This week Bibs and I have been doing a lot of reading. She is very lucky to have so many fantastic story books that she has been given by family and friends. For our Spanish books we go to the excellent local childrens’ library. Where they are brilliantly relaxed about overdueness and, therefore, great pals of mine.
I am finding that reading to Bibsey in Spanish is actually the best way for both of us to introduce the language into the house. She loves the stories and it doesn’t seem to phase her that they are in Spanish. And for me the the benefits are huge. I get to practice reading out loud and pick up some brilliant vocabulary. The repetition, as we read the same stories over and over, is great for cementing new words and phrases in my mind, and I know that what I am reading to her is correct Spanish. Pronunciation is perhaps the only issue but, with practice, this gets easier. Wins all around then?
What I particularly love is that we are learning words together. And somehow for me the words in Spanish are so much more lyrical. I am really enjoying it.
So, I thought that for this week’s challenge I would look to fairy tales los cuentos de hadas for my inspiration.
Era una noche fría de invierno… It was a cold winter’s night. How many stories start like this? Such fabulous stuff. Y todos dormían placidamente, ajenos a la tormenta que se habia desatado en el exterior. Everyone was sleeping peacefully, oblivious of the storm that had unleashed itself outside… and off we go into a rip-roaring tale of La Familia Oso y la Gran Tortmenta in which all the baby bears end up in mummy and daddy’s bed during a terrible storm that rocks the house and casts terrible shadows on the wall. The punchline is that Daddy Bear turns out to be more afraid than anyone of the ‘monsters’ that might come calling on a stormy night and ends up hiding under the bed.
Another favourite is El Conejito Valiente. This is a story of a Brave Little Rabbit who is fed up with sleeping in an overcrowded burrow ya está harto de dormir en una madriguera tan pequeña. He wanders out into the night to get away from his many brothers and sisters only to find himself alone and afraid in an enormous ice cave. With the help of a friendly albatros he returns to the safety of the burrow and the warmth of his siblings. And much like Dorothy he realises that there is no place like home.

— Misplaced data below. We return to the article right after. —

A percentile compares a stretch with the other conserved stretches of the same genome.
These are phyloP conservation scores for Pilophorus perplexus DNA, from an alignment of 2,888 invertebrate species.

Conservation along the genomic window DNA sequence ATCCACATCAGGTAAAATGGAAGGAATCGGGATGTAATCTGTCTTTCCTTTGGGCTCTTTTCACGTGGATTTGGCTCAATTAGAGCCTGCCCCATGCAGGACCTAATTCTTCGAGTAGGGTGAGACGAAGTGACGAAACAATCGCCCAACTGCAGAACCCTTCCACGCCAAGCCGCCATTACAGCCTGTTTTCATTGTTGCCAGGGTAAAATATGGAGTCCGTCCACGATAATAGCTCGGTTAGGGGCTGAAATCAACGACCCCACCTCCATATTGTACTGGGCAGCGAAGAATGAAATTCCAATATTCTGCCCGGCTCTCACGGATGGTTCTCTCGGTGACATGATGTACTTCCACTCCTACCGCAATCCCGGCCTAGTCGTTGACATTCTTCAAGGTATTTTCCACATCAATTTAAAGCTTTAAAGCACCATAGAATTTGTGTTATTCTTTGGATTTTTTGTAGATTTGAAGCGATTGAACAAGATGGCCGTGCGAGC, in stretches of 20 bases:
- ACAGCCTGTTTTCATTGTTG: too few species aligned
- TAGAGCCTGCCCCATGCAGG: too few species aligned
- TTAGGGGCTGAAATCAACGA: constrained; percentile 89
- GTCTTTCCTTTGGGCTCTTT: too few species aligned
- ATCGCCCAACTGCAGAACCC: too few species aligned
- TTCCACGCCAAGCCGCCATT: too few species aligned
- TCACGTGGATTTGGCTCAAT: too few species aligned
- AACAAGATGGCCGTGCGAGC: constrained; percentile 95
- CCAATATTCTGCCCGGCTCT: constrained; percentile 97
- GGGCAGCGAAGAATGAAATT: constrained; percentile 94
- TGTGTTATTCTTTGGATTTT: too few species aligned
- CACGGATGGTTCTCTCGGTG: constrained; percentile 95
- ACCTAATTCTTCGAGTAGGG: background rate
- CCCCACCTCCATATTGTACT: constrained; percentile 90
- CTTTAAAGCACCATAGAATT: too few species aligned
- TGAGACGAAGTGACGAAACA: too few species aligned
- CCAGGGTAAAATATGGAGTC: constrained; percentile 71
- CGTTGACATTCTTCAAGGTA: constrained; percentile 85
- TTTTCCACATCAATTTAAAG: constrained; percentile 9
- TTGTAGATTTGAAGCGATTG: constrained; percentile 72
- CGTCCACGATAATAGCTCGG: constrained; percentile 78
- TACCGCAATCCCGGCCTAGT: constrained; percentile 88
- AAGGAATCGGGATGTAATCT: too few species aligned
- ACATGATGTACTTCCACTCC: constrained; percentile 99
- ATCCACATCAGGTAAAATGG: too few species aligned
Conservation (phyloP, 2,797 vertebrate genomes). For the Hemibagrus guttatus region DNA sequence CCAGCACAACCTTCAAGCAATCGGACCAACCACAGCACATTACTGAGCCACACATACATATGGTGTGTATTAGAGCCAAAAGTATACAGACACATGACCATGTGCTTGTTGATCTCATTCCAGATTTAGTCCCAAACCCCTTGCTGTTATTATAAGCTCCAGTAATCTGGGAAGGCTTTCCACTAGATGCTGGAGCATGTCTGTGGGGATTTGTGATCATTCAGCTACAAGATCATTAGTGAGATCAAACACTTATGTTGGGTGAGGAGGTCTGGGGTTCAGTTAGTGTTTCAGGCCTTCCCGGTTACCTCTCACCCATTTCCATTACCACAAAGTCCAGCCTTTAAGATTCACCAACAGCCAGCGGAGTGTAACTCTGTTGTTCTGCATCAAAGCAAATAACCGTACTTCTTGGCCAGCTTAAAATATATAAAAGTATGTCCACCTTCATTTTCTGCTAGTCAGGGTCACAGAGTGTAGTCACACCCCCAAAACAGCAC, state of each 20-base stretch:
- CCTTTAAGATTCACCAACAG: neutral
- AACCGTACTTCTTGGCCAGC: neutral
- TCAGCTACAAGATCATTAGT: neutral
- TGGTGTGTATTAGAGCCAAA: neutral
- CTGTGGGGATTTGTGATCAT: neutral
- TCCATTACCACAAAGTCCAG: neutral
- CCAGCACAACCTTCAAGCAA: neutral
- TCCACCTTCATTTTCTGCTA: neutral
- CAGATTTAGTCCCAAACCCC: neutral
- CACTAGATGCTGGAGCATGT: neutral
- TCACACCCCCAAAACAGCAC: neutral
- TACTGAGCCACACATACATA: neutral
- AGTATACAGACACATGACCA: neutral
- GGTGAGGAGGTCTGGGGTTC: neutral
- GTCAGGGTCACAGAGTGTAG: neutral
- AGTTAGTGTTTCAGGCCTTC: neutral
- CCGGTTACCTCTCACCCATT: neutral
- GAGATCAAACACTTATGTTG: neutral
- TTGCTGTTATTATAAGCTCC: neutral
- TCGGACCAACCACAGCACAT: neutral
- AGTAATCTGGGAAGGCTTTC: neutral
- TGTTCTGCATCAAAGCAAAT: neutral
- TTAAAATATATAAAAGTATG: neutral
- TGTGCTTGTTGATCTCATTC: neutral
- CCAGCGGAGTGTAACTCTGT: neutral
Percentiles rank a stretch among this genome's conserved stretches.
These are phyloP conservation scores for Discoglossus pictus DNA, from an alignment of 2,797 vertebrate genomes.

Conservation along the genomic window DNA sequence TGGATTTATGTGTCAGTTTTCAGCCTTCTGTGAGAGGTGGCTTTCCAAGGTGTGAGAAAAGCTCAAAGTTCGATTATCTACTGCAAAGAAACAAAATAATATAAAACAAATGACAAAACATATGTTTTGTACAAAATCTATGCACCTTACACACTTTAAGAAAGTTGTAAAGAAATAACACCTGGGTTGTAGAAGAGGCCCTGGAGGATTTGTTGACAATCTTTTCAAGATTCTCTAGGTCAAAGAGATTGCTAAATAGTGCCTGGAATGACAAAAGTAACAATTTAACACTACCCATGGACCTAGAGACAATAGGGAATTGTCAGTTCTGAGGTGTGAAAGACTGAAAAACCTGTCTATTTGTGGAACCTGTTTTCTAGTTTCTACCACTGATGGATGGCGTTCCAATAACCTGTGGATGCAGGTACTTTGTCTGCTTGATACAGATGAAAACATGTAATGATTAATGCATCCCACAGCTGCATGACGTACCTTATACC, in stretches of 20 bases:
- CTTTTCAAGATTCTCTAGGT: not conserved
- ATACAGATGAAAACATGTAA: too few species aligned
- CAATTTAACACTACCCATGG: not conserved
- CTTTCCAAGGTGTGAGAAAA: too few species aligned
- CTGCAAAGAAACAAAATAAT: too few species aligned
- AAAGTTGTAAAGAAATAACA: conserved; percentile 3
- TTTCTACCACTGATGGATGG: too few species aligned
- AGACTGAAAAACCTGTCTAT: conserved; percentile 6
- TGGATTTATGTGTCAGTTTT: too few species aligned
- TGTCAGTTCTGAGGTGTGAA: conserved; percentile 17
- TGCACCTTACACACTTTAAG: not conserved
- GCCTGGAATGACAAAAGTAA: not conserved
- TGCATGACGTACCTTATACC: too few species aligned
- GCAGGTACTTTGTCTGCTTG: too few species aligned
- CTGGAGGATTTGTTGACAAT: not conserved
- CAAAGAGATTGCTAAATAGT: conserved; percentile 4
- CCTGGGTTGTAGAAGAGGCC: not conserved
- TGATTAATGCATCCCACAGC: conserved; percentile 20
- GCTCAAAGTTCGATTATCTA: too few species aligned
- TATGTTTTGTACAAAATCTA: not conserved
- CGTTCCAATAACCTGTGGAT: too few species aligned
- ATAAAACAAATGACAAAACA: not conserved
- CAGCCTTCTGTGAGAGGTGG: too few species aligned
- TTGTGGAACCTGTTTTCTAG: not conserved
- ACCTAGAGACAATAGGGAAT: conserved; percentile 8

And, saving the best ’til last we have Fani, the mouse who wants to become a magic fairy un ratoncita que quiere convertirse en un hada con grandes poderes mágicos. Once I get past the name – sorry for being such an adolescent, but I struggle initially to take anyone seriously, fairy or otherwise, with a name like Fani – I have to admit that Fani is truly the favourite in our house.
The arrival of la ratoncita in our lives marked the beginning of a fairy fad that has sparked a crime spree, the like of which I doubt they have seen before in our tucked-away part of the world. Misdemeanors include the pilfering of a fairy wand from the childminder’s house, the borrowing, with intent not to return, of a set of pink glittery fairy wings from a little friend, and the shaking down of the local Chino Bazaar for a fairy crown (this last is pure bravado – we went in and paid like normal people, not like Bonnie and Clyde).
I should mention the moral of Fani’s story is that magic is not something that one just acquires with a fairy costume un disfraz de hada, it is something that we all carry inside us. Broken hearts and pirate ships can be mended with love and a glue stick pegamento and this is the only type of magic that counts.
This week Bibsey’s Challenge was brought to you by the following incredibly useful, and now everyday, to us here at Bibsey Towers, words (and phrases):
desatar: to unleash, untie, let loose, erupt.
estar harto de: to be fed up of
convertierse: to become
disfraz de hada/bruja/gorila: fancy dress costume
Bums that’s only six. Here’s another one: patatín patatán that’s the sound of fairy magic that is.
And now it’s your turn. I’d love you to join in if you fancy. Here’s more info. I would welcome all comments and corrections, suggestions and additions. Can you recommend any good Spanish reading for a two year old just embarking on bilingualism? Are there any great classics out there that have been translated that we should read? How are you tackling bilingualism with your children? I would love to hear from you.